‘The Most Important National Security Issue Facing America, With the Least Amount of Attention’

“The cartels are now engaged in activities that make control over territory and local authorities a business imperative. Politicians and policemen are reluctant to stand up to them or are in their pockets. That helps explain why the Catholic Church stepped in to end the violence here. And Chilpancingo is the seat of the regional government, on the surface at least with the evident trappings of state authority. In the more remote hills around here and down to the Pacific coast around Acapulco, there are places run fully by the cartels. In nine municipalities they pick the mayor and police chiefs, according to a local security consultant who, out of fear for his safety, insisted we not use his name. Resistance is dangerous. Two years ago, in San Miguel Totolapan, the mayor and 20 other people were gunned down at his house and the town hall after defying a local cartel.

“The gangs love territorial control,” says Eduardo Guerrero, a former senior government security official who runs a consulting business. “You can do many kinds of business once you control territory. They seek political support. They intervene in elections aggressively. At the local level, we are losing sovereignty.””

“Mexico’s criminal networks and their ability to whittle away at state power here present a national security threat to both Mexico and the U.S. These groups are growing in sophistication, corrupting state institutions and people, arming up and seeping into communities on both sides of the border. They pose a challenge to Mexico’s still fledgling democracy, at the federal level just 24 years old, and hence the stability of America’s southern neighbor. They have enabled a record number of migrants, mostly from other countries, to get north through Mexico. They’re responsible for tens of thousands of deaths in both countries. Some 26per 100,000 people are killed in Mexico every year, the highest homicide rate among the world’s larger countries. Fentanyl, recently the most lucrative drugthat the Mexican criminal groups traffic into the U.S., is responsible for the deaths of some 70,000 Americans every year.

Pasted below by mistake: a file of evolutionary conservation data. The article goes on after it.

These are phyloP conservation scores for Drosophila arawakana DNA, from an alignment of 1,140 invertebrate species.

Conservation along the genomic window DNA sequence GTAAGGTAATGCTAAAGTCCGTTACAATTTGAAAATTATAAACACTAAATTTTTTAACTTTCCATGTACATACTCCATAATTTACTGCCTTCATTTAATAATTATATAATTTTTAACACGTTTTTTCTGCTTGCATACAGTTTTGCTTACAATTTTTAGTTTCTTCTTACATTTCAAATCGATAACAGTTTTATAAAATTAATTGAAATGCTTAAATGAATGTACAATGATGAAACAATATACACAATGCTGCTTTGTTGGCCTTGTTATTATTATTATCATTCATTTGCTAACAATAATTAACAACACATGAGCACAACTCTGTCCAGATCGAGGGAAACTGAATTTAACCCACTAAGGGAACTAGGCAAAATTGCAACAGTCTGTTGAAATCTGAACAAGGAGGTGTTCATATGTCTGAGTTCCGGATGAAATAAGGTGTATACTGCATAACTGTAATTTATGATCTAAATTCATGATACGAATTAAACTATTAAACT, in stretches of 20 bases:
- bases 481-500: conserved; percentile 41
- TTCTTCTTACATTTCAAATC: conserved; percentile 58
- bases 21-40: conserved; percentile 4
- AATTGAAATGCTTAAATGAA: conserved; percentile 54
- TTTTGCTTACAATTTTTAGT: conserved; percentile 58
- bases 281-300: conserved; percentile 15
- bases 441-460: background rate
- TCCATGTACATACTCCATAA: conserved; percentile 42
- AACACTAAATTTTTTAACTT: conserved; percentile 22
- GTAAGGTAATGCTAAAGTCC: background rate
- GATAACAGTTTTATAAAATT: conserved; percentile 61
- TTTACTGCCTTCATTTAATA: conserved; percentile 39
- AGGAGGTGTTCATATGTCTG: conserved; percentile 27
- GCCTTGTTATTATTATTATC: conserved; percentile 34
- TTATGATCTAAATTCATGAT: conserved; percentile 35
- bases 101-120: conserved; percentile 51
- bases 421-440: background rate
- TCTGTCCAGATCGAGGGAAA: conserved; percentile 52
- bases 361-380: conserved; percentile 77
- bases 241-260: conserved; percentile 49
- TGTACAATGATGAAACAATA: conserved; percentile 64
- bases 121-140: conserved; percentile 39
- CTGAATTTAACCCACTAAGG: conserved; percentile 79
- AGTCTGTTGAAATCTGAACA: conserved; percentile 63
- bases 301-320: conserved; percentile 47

Seen through the prism of violence there and its impact on the U.S., Mexico is the rich Afghanistan next door, a place where the central authorities have lost control over key territory to armed groups. Imagine if al Qaeda were killing that many Americans? “It may be the most important national security issue facing America, with the least amount of attention,” says Hank Crumpton, who ran the CIA’s covert operations in Afghanistan after 9/11 and works in security out of Texas. “I think of [the cartels] as enemies that exhibit in structure and behavior the same characteristics of terrorist networks and of an insurgency.”

Mexico’s narco-state problem matters for larger strategic reasons. Security is the biggest hurdle to Mexico fully becoming part of North America in more than a geographic sense — an economic and demographic engine for the region, and a strong and stable American ally in the global competition against China.

This more hopeful vision of Mexico can give you whiplash. The country is a daily contradiction. But put aside preconceptions and look even more closely at Mexico. The last couple decades have brought stunning violence — and stunning economic gains.”

“If there was an easy solution, it would’ve been tried by now. The security expert Eduardo Guerrero, like some other experts on both sides of the border, says the Mexican authorities alone can’t handle the challenge from the cartels. “If we don’t stop them they will take over several key Mexican states at this rate,” he says. “We need help. We aren’t able to control these groups alone.”

Some polls in Mexico show support for U.S. help, including even the deployment of troops, which won’t be politically workable with the current government.Itscritics are trying to nudge the option on the table.

What’s indisputable is that this isn’t only the Mexicans’ problem.”


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